Skip to main content
It looks like you're using Internet Explorer 11 or older. This website works best with modern browsers such as the latest versions of Chrome, Firefox, Safari, and Edge. If you continue with this browser, you may see unexpected results.


Library building hours and access are limited at this time. Services and support are being provided remotely. See COVID-19 library updates.

ENGL 416a Library Resources for English 416a: Contemporary British Fiction: Search Techniques

Essential Search Techniques

Keyword search

icon of a key on a document

Search engines, like Google, search by keyword. The default search in Orbis, Quicksearch, and Articles+ is also by keyword, where you will get results with your keyword(s) located anywhere in the record or document.

"Using phrases"

If you have a specific phrase you want to find as a keyword, such as "World War" or "Great Britain" it is important to include these terms as phrases. To do so, simply put quotation marks around the phrase. Doing so will ensure that the catalog or database does not look for each word separately, meaning "world" in one place and "war" somewhere else -- which will not be useful!

Subject search

A subject defines a book or an article as a whole, and subject headings link information -- just like how hashtags link conversations in social media (#yalelibrary). Using subject headings is an effective way of doing research.

Ways to identify library subject headings:
  1. Start with a keyword search in Orbis or Quicksearch, and do a keyword search on your basic topic
  2. Identify 2 or 3 books that are loosely related to your topic (they don't have to be perfect, just close enough).
  3. Open the book records and look at the "Subject" field -- these are hyperlinks! Click them to start a new search to find books on that exact subject.
  4. If the link subject worked for you, write it down so you can remember it later! 
Some resources will offer the ability to browse subjects:
  1. ​in Orbis, select "Subject Browse" from Orbis Basic Search dropdown menu
  2. in the database MLA International Bibliography, select the option for Advanced Search, where you will see fields with options to "Look up..." which will help direct you to the correct terminology to surface better results 
  • Many individual databases have their own thesauri or controlled vocabulary. Browse or search these thesauri to find the "correct" version of words and phrases used as subjects, which you can then apply to your search.
Recommended subject headings for English 416a (Orbis or Quicksearch)

When searching for any of these subject headings, for best results take out dividing punctuation ( >) and use quotation marks (see image below).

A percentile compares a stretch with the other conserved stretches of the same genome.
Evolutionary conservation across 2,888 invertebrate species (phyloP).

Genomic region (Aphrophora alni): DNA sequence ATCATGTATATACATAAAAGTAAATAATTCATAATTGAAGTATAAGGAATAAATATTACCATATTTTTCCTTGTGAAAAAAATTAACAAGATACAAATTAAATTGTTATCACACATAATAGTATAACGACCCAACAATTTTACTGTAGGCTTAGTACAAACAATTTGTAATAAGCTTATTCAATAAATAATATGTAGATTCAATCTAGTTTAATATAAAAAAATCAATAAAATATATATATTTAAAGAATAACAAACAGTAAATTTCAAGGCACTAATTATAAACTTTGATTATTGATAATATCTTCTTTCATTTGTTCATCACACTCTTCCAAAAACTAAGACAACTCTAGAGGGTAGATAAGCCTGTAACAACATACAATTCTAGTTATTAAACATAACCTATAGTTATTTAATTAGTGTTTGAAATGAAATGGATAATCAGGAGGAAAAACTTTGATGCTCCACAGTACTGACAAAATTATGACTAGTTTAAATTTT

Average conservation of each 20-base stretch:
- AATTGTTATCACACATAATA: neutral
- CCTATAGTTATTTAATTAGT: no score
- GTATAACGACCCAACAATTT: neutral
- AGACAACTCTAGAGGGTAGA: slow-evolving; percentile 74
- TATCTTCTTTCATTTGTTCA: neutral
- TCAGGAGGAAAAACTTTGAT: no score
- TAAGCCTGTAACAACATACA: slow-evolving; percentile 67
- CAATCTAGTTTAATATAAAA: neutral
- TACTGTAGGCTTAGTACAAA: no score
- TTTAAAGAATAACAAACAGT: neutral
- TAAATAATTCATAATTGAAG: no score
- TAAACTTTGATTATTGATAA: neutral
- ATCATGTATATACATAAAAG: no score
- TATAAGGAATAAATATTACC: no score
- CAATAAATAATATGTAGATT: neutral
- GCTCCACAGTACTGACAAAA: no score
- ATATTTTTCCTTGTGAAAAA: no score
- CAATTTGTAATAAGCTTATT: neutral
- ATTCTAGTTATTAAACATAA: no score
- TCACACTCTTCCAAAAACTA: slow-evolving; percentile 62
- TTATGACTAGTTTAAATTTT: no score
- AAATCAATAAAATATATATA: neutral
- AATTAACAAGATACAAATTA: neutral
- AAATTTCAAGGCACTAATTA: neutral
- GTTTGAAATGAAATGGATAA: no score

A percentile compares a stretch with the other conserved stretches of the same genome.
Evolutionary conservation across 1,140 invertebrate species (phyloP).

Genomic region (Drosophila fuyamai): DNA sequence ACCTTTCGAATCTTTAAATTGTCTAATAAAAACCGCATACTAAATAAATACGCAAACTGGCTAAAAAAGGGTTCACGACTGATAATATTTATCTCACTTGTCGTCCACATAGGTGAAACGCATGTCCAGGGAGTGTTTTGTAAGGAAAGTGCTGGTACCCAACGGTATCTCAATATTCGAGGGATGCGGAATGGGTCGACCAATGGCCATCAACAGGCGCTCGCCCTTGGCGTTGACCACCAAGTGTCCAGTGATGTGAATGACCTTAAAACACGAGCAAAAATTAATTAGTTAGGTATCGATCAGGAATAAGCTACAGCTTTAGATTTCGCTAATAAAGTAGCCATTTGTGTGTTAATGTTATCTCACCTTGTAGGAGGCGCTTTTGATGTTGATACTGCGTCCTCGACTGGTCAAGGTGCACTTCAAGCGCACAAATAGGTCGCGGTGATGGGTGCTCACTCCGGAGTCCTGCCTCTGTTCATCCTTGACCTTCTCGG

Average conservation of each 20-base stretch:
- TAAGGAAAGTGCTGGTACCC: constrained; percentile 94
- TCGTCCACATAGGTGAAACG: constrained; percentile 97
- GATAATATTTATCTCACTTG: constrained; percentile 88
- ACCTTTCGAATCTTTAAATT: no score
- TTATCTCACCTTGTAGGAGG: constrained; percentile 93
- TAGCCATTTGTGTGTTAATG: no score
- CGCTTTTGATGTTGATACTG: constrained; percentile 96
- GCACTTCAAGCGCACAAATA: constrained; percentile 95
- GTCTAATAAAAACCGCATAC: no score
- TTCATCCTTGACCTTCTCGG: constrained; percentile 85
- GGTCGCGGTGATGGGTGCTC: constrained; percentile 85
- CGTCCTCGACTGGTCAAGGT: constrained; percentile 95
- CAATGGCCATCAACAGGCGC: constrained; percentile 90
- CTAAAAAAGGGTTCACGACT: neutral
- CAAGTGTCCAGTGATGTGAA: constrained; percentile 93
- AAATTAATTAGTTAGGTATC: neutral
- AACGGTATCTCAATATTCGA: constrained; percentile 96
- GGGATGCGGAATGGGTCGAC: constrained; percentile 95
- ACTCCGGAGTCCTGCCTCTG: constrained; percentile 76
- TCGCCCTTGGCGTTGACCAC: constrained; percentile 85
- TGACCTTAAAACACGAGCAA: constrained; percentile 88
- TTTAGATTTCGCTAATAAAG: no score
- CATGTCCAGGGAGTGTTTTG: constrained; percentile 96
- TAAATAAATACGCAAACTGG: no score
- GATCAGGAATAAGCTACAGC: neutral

• World War, 1939-1945 > Literature and the war
  • English fiction > 20th century > History and criticism
  • World War, 1939-1945 > Influence
  • World War, 1939-1945 > Great Britain > Literature and the war
  • War and literature > Great Britain
  • Modernism (Literature) > Great Britain
  • English literature > 20th century

Subject headings are available for authors, too. Do a SUBJECT BROWSE in Orbis for an author (last name, first name) to find their associated subject heading.

How to structure a search by subject in Books+

Boolean Operators

Combine search terms

You can combine your keyword and subject searches by using Boolean operators AND, OR, NOT in an Advanced SearchWhen combined with keywords and/or subjects, boolean operators will help focus your search in the following ways:

  • AND will narrow your search, requiring all search terms be present in results
  • OR will retrieve variations ("pets" or "dogs" or "pugs"), so at least one term (maybe more) is present in results
  • NOT will exclude items from your search, helping to narrow results to only relevant information

image of 3 venn diagrams depicting: "cats OR dogs", "cats AND dogs", and "cats NOT dogs"


In the example above:

  • cats OR dogs will return results where either cats or dogs are mentioned; this is a broad search
  • cats AND dogs will return results only when both cats and dogs are mentioned; this is a more specific search
  • cats NOT dogs will returns results when only cats are mentioned; this search eliminates results, so use it only if you have already done at least one search and need to exclude some results

Advanced Search

Below is an example of the concepts described here, as seen in an advanced search form. All databases will have an advanced search option to help you structure your search (using AND, OR, NOT operators). 

ROW 1: "world war II" or "world war two"

ROW 2: AND women or mother*

ROW 3: AND england or "great britain"

An example of an advanced search form


Notice that each of the fields say "All Fields" - this indicates a keyword search. When starting a new search, always keep your fields as keywords unless you know a subject heading already. Other options in these drop-down menus include author name, publication names, and title, to name a few.

Note: The asterick (*) after "mother" is telling the database to search for variations of the word "mother," such as "motherhood," "mothers," "mothering," etc.

Image Citations

From the Noun Project: "Keyword" icon by H. Alberto Gongora